Coin show vendors often find themselves the targets of thieves

jkovac@macon.comJanuary 26, 2014 

PERRY -- When you deal in silver and gold, and your wares include an honest-to-goodness $100 trillion dollar bill, you can never be too careful.

As much as collecting coins can be a hobby, coin shows like the one the Middle Georgia Coin Club hosted during the weekend at the Georgia National Fairgrounds and Agricenter can be a target for thieves.

The collectibles, after all, are money.

Glass displays at the Perry showcased gold coins worth thousands and included an 1893 silver dollar estimated at $15,000. There were $20 U.S. gold pieces from the early 1900s going for $1,300 and up.

Precautions must be taken. Seven years ago, knife-wielding bandits in surgical masks pulled off a $4 million heist at a coin convention in Orlando.

“It’s organized crime,” collector Phil Comer, who helped put on the Perry event, said Sunday. “There are all sorts of ruses, people working in teams.”

Security, he said, is one of the Perry show’s biggest expenses, which includes pay for plainclothes security guards and a police dog named Chaos.

Comer noted that some of the collectibles are “crazy-valuable.”

“The coins are beautiful, they’re shiny, they’re desirable things,” he said.

One of the measures some vendors take was evident Sunday morning. The show didn’t end until late afternoon, but some had packed up by noon and hit the road for home, to places such as Florida and Tennessee. They couldn’t risk spending the night on the road in motels with their untold thousands worth of coins in tow.

“They don’t even stop to eat,” Comer said.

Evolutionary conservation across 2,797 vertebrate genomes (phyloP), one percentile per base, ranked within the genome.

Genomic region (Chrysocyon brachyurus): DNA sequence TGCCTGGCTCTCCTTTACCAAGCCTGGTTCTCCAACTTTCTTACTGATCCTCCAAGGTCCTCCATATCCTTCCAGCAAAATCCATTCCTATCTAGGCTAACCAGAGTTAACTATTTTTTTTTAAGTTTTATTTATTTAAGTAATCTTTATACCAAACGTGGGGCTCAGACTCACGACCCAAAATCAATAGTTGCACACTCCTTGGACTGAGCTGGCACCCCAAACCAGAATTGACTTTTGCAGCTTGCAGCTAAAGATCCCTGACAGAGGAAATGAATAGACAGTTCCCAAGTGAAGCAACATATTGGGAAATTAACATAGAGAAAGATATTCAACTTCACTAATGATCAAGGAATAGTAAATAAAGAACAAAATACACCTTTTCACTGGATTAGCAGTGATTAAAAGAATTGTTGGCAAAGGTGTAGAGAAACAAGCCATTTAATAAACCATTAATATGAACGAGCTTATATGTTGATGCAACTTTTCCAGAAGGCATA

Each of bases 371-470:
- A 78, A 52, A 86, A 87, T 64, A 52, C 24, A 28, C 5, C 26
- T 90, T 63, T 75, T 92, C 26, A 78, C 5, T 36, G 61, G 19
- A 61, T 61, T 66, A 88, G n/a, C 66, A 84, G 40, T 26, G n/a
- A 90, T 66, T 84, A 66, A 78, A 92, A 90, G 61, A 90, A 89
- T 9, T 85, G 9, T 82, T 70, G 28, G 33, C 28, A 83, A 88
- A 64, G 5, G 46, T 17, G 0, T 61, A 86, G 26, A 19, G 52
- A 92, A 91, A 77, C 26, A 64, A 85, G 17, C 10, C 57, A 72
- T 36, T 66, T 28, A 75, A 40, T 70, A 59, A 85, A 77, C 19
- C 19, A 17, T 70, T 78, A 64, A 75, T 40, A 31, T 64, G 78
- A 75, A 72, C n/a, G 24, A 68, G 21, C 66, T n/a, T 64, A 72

While the show is on, their wares are guarded around the clock in a convention hall.

“They’re comfortable leaving things here,” Comer said.

Mark G. Thompson, a dealer at the show from Marietta, was peddling all manner of old coins, but one of his more curious items was a $100 trillion bill.

It’s out-of-circulation cash from Zimbabwe, where it wouldn’t have been worth “an empty Coke bottle” when the economy there tanked, he said. Thompson considers the thing a novelty and had a $25.99 price tag on it. He didn’t mind taking it out of a plastic sleeve and showing it off.

As for his more valuable merchandise, Thompson takes no chances.

“You stay within 2 feet of your coins,” he said. “Most of us are well-armed.”

He takes care to make sure he isn’t being followed -- ever.

“We have to live that way. ... When we leave McDonald’s on a normal day, you look behind you,” Thompson said.

“I have to assume that (crooks) assume I’ve got money all the time. ... The problem with us is that gold and silver are an untraceable liquid asset. Your Krugerrand looks the same as his Krugerrand. ... It’s precious metal and it’s not traceable and it’s liquid anywhere in the world. So because of that, we’ve always been a target.”

Randy Campbell, a coin grader and authenticator from Tampa, says counterfeiters are another criminal element who go after collectors.

“The average collector doesn’t have a chance against these high-tech counterfeiters,” Campbell said.

At the weekend show alone he saw more than 300 fakes, some of them phony silver dollars from the 1800s.

“If you go to a flea market or a garage sale to buy coins, you need your head examined,” Campbell said. “The chances of you getting your money’s worth are slightly less than zero.”

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